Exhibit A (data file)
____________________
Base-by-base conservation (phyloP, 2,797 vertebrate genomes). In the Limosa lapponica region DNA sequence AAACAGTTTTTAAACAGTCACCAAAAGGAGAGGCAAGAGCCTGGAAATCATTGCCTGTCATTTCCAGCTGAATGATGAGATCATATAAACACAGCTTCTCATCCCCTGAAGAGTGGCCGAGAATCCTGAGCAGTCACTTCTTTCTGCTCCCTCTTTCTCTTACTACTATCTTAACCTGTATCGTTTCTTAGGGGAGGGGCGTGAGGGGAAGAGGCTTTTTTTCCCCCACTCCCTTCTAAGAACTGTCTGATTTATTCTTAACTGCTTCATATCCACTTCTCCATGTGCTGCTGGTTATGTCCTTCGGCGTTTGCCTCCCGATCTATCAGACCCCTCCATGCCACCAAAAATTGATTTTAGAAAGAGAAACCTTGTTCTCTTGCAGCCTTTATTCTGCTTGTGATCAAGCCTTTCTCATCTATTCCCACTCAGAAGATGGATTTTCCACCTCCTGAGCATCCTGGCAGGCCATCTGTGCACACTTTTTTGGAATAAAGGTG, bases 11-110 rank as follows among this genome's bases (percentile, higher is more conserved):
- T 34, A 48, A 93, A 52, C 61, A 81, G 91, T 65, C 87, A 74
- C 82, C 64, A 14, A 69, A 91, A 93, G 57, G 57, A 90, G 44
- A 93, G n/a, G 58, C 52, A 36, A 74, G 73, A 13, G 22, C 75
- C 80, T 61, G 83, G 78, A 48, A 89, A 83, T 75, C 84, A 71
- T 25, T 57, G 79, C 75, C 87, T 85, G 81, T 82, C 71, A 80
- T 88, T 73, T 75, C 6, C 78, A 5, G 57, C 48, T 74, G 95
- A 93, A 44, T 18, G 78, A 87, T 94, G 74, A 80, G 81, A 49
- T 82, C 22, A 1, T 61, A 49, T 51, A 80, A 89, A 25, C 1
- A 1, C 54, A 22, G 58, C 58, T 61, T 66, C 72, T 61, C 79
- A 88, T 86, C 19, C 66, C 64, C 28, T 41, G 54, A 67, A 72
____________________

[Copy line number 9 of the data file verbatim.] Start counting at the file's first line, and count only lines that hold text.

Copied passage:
- T 82, C 22, A 1, T 61, A 49, T 51, A 80, A 89, A 25, C 1